Public Option Trigger May Be Senate Compromise, Reid Misleads on Abortion
by Steven Ertelt
September 4, 2009
Washington, DC (LifeNews.com) — Developments in the health care standoff in Congress late Friday signaled some direction on where the debate will go when lawmakers return from their August recess. A compromise bill maybe in the works that would have a public option trigger that would likely still include abortion funding.
Senate Majority Leader Harry Reid indicated he may be open to compromising on the public option — the government-run health care plan generating significant opposition.
Reid said members of the Senate Finance Committee are looking at a bill that would make it so the public option is not immediately employed, but would go into play if the private insurance industry does not meet certain deadlines for making sure a certain percentage of the public has health insurance.
Senate Finance Committee Chairman Max Baucus said he could lay out that plan as early as Saturday and that members of the panel have been working for weeks on it.
Baucus has led a group of six lawmakers to put together this trigger compromise and has waited to announce it until all of the provisions are put together.
Members of the Senate could accept the idea and replace the current Kennedy bill pro-life groups oppose with it, or they could balk at the idea and reject both plans altogether.
Reid told reporters late Friday that the trigger idea is something "we’re going to look at."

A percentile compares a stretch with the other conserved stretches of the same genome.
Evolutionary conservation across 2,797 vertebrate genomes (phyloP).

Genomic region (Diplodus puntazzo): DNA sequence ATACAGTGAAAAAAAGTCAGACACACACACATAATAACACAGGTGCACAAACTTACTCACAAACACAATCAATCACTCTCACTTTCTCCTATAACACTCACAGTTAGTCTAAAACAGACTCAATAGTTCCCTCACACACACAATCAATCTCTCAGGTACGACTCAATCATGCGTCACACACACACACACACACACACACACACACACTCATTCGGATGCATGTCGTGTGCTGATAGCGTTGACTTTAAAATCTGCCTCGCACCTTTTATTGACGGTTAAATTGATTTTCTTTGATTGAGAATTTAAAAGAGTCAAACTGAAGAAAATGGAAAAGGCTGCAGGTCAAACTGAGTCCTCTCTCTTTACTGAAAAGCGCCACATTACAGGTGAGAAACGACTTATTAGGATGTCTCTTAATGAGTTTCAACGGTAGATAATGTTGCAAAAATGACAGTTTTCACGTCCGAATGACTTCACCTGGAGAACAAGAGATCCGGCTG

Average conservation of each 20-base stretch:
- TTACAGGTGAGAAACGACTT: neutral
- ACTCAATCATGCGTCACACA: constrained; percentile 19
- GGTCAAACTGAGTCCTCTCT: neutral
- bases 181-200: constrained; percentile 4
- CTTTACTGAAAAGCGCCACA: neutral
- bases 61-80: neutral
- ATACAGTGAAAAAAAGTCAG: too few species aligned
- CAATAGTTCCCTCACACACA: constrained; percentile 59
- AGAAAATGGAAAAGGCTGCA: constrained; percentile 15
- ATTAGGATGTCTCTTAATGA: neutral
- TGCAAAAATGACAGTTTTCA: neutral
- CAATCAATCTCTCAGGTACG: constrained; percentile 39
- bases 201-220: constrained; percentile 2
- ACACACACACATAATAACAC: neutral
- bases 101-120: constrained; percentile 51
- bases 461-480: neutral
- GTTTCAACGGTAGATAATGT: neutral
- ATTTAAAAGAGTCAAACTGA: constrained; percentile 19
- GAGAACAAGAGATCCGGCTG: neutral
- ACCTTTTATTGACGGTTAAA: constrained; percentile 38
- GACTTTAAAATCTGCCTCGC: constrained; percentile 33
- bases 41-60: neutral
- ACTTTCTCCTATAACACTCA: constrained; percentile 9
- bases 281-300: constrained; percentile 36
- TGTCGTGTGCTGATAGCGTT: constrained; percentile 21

"We’re going to do everything we can to do a public option or something like a public option," Reid said.
A compromise bill would not likely eliminate the concerns pro-life advocates have about abortion funding.
Under the current House and Senate bills, a new government health insurance plan, the "public option," is created with $2 billion in start-up funds from the federal government. Several votes to make sure the money is not used to fund abortions have been defeated and the Obama administration would be left to determine if abortions are covered.
Merely forestalling a public option until a certain point would not stop pro-life groups from pointing out that the money could still be used to cover abortions if the public option is triggered.
Also, changing the public option to a trigger may not have any effect on the new program to provide subsidies to tens of millions of people to buy health insurance.
These subsidies ("affordability credits") would be given to health insurance companies to pay for the services people purchase and, in many cases, they will purchase abortions with the federal funds.
Meanwhile, Reid said he had been in communication with President Barack Obama, who is planning a speech to both houses of Congress next Wednesday that will be shown on network television.
He said he encouraged Obama to rebut some of the supposed misinformation that exists in the health care debate. That, to Reid, included the notion that the bills include funding for abortions and that they ration health care or encourage people to consider euthanasia or assisted suicide.
"The president is going to do well," Reid said. "There’s a lot of false information out there."
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